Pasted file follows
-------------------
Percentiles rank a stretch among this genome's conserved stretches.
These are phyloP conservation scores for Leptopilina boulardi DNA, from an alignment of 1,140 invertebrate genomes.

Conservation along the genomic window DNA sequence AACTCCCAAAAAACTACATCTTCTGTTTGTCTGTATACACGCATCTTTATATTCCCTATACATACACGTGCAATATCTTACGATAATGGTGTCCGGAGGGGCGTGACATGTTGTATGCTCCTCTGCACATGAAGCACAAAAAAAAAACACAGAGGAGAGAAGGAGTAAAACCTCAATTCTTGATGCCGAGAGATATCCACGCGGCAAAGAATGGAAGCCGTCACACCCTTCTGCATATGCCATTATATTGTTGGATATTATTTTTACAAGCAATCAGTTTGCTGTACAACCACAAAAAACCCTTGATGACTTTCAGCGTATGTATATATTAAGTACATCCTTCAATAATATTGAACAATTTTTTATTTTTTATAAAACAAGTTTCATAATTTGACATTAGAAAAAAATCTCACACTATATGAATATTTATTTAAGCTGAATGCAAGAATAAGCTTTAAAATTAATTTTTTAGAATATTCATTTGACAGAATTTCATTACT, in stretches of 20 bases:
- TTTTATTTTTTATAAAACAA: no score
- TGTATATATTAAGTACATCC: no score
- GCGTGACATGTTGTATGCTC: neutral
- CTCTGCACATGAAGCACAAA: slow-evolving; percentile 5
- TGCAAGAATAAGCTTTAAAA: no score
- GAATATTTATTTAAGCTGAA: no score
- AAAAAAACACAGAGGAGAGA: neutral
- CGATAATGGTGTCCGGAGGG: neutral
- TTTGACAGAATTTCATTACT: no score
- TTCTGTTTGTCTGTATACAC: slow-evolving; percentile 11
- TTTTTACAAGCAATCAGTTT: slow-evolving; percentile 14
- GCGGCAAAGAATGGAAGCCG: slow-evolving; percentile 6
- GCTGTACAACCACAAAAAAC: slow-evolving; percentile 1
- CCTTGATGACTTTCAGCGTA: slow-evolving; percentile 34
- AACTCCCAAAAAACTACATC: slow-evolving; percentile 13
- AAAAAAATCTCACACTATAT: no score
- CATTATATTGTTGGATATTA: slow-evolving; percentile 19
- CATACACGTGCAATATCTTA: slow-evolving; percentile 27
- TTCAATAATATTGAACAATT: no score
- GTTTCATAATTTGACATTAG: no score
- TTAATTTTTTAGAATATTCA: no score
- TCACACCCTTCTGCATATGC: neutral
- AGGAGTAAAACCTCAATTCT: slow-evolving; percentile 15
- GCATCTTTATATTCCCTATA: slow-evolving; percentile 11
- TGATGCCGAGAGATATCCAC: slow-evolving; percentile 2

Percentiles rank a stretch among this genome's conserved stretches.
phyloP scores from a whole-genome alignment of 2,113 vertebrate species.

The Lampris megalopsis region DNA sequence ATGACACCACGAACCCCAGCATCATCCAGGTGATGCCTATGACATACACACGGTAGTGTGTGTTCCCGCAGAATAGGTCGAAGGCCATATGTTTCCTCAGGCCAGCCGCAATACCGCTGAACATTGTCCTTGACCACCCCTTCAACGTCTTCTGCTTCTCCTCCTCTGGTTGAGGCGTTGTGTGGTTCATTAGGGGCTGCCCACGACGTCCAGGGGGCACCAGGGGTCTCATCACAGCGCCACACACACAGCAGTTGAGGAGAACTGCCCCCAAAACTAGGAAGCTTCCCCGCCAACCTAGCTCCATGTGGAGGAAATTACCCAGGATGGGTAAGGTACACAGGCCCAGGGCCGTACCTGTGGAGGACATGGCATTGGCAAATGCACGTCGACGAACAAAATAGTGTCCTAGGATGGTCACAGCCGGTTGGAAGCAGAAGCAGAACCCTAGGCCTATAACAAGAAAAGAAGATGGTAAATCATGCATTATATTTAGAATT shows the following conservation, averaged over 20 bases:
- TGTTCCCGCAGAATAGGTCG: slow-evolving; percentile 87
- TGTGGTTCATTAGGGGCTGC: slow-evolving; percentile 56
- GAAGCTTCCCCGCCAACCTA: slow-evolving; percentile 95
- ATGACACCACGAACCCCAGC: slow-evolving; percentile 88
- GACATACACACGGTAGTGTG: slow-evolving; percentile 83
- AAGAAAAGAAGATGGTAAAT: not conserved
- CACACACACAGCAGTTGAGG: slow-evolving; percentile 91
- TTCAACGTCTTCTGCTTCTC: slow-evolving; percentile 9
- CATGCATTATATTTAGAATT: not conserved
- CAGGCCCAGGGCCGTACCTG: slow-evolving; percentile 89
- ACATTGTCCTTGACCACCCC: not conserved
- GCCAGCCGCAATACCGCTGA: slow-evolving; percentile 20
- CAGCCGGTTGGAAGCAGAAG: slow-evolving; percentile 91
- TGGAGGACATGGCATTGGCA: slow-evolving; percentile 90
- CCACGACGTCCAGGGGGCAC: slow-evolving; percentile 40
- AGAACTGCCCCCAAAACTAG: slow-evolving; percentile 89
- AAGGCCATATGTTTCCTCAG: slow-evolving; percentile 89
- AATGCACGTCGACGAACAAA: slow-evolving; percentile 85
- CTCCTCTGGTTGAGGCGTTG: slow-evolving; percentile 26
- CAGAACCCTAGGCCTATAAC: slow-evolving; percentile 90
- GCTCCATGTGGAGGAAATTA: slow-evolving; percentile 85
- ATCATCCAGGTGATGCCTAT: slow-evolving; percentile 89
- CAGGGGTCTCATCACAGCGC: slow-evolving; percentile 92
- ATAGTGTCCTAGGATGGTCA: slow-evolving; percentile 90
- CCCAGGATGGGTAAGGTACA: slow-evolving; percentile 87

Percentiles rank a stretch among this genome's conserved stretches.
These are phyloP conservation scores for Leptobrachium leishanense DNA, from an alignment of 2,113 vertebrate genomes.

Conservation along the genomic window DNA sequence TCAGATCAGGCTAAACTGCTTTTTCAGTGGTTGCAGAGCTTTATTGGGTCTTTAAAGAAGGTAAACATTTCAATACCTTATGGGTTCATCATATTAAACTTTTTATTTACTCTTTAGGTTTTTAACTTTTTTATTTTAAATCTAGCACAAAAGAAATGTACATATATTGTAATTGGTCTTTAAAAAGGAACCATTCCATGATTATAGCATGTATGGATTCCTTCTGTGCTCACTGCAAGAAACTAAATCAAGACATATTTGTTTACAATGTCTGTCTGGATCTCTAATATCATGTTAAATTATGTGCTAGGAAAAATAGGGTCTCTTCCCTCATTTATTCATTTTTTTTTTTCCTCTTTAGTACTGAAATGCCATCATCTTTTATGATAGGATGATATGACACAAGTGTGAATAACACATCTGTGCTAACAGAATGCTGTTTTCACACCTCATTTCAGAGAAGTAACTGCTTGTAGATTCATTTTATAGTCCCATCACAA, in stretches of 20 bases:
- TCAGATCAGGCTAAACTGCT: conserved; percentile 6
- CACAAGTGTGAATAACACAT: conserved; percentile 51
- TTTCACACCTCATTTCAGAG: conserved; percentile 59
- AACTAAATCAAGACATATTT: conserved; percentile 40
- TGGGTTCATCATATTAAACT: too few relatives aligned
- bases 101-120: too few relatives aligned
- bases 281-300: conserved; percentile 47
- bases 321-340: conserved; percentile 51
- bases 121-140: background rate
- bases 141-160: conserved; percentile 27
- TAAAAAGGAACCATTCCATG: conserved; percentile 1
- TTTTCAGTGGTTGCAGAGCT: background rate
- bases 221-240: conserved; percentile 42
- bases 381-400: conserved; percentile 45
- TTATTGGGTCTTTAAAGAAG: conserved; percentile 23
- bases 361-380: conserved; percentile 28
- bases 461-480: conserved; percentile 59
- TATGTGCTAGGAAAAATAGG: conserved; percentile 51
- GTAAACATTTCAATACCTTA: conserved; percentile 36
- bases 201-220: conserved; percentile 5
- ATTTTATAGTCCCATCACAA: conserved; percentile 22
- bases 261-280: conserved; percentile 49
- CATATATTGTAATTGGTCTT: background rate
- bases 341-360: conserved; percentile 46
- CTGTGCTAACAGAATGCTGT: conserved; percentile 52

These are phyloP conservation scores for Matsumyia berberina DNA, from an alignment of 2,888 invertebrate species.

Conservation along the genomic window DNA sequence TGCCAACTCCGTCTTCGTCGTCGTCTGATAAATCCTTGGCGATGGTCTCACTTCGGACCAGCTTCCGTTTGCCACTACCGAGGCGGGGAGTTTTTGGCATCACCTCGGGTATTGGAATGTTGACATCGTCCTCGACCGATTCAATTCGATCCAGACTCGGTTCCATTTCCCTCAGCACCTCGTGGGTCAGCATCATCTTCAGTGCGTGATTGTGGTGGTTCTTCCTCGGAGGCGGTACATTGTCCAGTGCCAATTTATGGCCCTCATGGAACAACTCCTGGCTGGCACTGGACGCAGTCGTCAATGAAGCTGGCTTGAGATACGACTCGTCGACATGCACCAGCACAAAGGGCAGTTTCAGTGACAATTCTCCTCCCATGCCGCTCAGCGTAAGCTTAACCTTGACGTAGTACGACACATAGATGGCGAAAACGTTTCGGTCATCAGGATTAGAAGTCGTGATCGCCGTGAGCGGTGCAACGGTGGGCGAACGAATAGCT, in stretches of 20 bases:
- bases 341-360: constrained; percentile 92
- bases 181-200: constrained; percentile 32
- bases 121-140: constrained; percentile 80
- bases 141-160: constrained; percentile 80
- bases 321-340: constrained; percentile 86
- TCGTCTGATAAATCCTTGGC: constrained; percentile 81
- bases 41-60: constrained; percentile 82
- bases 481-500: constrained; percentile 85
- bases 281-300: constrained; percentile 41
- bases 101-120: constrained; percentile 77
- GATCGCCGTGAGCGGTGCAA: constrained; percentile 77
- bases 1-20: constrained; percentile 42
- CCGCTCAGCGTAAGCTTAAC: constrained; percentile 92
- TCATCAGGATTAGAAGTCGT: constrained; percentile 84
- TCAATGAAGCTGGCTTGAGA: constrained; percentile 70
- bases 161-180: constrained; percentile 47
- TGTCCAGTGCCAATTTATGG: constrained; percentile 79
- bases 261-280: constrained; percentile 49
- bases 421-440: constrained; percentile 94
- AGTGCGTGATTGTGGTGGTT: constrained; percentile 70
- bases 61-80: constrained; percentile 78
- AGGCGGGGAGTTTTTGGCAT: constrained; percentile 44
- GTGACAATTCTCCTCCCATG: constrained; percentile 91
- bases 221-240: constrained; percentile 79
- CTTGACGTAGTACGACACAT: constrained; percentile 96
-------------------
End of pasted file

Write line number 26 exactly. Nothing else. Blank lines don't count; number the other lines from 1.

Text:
- AGGAGTAAAACCTCAATTCT: slow-evolving; percentile 15